According to the notion of reincarnation that Paul Edwards chooses to
discuss, the human being, or soul, has lived in an infinite number of
bodies that are discontinuous with each other. The arguments that
believers in reincarnation offer fall into two main classes: the ethical
and the empirical. The ethical argument presents reincarnation as
the solution to the problem of evil: why do those who have done no wrong
in this life suffer nonetheless? The empirical argument attempts
to show that reincarnation provides the best explanation of purported
memories of a prior life: if these memories are genuine, then the bearer
of those memories must really have lived those lives. Several chapters
are devoted to the (in my opinion) successful demolition of these
Edwards points out, the moral argument presents the sufferings of this
life as the effect of misdeeds in a prior life. The law of Karma,
in other words, is presented as a causal law: evil deeds produce
suffering in the same way that excessive drinking harms our health.
Now, while excessive drinking may arguably be immoral, it is not because
it is immoral that it damages our health—indeed,
it is probably the other way around. While murdering people may
cause misery to the perpetrator in the form of guilt or remorse, it
clearly does not cause misery in the same way that heavy drinking does.
There is no evidence that immoral acts committed in this life produce
the kind of effects that the reincarnationist is talking about.
What reason is there to suppose that they do so when committed in a
prior life? In general there is no sanction for immoral acts as
such unless conscious agents intervene to bring them about.
But then we are no longer talking about a law—quite
the opposite. In the last analysis the miseries that the
reincarnationist is talking about happen because of the operation of
physical laws and because people get in their way. What caused my son to
be run over? He was run over because he was in the wrong place at
the wrong time. There is no why about it. At most you can
ask for what motive someone ran him over or why someone who could have
prevented it failed to do so. But to ask why physical laws operate as
they do is the grossest form of anthropomorphism. The laws of
nature are not options like the laws of parliament.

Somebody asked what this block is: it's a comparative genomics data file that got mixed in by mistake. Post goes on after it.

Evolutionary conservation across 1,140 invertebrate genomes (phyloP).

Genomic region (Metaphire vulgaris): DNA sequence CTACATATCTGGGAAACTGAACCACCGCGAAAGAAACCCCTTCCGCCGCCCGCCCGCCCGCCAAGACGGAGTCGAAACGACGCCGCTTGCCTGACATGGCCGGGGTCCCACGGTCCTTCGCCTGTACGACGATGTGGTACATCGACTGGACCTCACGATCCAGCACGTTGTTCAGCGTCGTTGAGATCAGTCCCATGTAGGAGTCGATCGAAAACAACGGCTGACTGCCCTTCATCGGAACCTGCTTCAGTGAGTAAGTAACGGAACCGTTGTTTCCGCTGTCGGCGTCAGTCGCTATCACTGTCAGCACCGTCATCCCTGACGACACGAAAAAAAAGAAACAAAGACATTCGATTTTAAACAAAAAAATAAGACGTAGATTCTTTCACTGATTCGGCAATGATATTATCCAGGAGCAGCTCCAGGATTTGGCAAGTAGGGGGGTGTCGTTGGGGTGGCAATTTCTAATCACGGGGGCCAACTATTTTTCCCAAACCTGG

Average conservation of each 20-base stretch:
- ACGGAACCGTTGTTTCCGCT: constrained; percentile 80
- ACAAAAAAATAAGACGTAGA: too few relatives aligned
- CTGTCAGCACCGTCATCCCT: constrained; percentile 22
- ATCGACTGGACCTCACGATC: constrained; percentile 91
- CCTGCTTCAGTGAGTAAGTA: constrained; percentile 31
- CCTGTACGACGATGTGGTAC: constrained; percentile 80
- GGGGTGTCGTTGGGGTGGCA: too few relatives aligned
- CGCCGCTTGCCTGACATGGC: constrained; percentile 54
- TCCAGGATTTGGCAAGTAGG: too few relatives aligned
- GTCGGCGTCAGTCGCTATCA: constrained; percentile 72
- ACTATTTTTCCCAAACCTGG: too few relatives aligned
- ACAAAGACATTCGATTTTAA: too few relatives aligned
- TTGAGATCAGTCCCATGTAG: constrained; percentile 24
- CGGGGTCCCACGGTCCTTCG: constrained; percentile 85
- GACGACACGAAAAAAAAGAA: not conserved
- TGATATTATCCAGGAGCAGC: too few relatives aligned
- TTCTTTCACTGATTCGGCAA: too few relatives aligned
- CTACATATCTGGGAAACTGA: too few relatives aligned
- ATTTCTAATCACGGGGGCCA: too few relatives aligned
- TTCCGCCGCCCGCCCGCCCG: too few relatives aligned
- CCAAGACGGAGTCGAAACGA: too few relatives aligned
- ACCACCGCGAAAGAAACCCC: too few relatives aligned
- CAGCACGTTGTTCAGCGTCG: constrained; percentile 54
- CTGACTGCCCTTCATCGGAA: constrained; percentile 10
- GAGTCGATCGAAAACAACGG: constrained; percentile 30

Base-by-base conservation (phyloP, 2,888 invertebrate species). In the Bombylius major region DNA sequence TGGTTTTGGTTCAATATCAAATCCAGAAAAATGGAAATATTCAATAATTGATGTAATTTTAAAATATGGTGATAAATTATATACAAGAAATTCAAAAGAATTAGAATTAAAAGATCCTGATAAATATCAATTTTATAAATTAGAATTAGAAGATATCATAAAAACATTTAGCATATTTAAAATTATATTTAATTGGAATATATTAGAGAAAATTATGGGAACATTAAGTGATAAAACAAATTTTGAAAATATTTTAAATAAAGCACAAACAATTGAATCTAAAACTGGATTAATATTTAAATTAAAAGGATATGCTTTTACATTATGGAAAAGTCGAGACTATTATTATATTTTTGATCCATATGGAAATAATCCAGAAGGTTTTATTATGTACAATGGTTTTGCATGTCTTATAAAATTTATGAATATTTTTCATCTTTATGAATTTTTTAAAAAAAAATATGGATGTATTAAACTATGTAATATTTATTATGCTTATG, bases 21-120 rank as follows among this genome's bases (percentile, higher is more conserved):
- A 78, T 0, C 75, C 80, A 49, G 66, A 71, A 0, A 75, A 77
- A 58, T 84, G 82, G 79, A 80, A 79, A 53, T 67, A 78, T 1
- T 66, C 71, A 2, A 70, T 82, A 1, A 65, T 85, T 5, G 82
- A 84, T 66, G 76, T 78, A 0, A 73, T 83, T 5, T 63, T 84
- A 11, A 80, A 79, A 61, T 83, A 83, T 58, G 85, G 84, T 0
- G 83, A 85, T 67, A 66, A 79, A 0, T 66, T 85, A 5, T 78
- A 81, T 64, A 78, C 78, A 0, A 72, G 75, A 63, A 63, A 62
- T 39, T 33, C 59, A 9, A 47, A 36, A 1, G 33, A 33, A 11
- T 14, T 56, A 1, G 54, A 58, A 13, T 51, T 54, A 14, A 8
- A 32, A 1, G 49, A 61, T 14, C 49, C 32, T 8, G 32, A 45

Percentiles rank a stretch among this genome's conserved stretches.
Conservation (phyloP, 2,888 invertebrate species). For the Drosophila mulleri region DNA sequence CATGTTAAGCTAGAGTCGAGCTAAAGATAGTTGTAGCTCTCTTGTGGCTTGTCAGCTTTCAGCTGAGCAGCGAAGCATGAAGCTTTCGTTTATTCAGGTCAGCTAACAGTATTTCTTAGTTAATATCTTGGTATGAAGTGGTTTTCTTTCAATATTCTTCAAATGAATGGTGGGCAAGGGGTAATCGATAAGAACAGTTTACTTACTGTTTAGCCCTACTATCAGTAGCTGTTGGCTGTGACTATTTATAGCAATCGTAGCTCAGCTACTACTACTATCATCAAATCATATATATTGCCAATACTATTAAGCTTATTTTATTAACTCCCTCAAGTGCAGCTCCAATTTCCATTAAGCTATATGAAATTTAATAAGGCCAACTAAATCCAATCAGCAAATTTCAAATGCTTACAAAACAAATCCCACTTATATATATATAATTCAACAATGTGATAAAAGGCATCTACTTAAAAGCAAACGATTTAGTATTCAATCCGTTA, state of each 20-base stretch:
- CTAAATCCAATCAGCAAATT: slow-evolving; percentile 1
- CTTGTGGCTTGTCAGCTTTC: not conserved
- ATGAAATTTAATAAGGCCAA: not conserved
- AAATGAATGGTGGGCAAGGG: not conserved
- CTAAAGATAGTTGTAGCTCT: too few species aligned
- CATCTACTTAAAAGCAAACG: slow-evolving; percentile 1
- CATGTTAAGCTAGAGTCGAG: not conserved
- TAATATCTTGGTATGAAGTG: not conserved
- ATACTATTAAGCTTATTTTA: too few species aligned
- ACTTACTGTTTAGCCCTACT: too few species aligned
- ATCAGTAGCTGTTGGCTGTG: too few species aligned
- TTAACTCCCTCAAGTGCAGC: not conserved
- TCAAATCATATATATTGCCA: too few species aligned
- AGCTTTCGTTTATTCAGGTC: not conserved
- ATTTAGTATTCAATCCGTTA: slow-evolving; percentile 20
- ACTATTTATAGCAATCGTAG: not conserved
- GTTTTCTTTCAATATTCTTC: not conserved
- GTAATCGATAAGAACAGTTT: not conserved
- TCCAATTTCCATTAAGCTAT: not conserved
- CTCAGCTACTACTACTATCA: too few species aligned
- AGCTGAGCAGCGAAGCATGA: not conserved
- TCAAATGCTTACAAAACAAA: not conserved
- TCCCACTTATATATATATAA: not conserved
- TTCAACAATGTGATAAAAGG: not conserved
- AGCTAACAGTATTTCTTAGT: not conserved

problem with the whole system arises from the fact that there was no
first life that we lived: each life was preceded by another. So we
never did start off with a clean slate. As Edwards puts it,
reincarnationists are replacing one unfair universe by an infinite
number of unfair universes.
difficulty with Karma to which perhaps Edwards should have paid more
attention is the inability of most of us to recall the deeds of a
previous life for which we are being rewarded or punished. This is
like hanging an amnesiac and calling it punishment. Or as Leibniz
put it: what good does it do Leibniz to come back as emperor of China if
he does not remember that he was Leibniz?
impossible to summarize in this space the empirical arguments in favor
of reincarnation. The so-called evidence, according to Edwards, is
the result of fraud or faulty methodology, wishful thinking, or various
combinations of these. I could not agree more. It just shows
how right Barnum was!
argument that Edwards uses against reincarnationism is the
population-argument. Accor-ding to that theory the number of human
beings has always been constant. This is because there is no
creation of souls. If that is true, it is in conflict with the
fact that the human population is constantly increasing. Suffice
it to say that the various at-tempts to answer this involve assumptions
that, to put it mildly, are epicyclical.
asserts correctly that reincarnation presupposes substance-dualism.
Since according to him the latter theory involves trafficking in illicit
substances, it provides another reason for rejecting the idea of
reincarnation. Substance-dualism, however, does not entail
reincarnationism. Many Christians have been substance-dualists,
holding that, after the separation from their bodies owing to biological
death, they shall be at the last day united to bodies essentially the
same as the ones they have during this life. This implies that
there is an interval during which we exist without our bodies.
According to Edwards this is impossible because we cannot act without a
functioning brain. I agree with Cajetan that there is no proof
that we can act in the absence of a functioning brain. I do not
think, however, that there is any proof that we cannot. For all we
know, this dependence may be the result of our union with the body.
How do we know that, once separated from our bodies, we shall not be
able to think?
us suppose that Edwards is right about this. It is true that a
being cannot act unless it exists. That would be like a grin
without a lip. But what says that a being cannot exist unless it
acts? A substance-dualist could allow that we exist inactively
between the death of our present bodies and the resurrection, at which
point we shall once again have a brain which will be as identical with
our present one as a floppy disk copied from the original is identical
with that original. Indeed, in the early centuries of our era,
many Christians held just such a view.
types really need to read this book. Unfortunately, they are the ones
least likely to do so.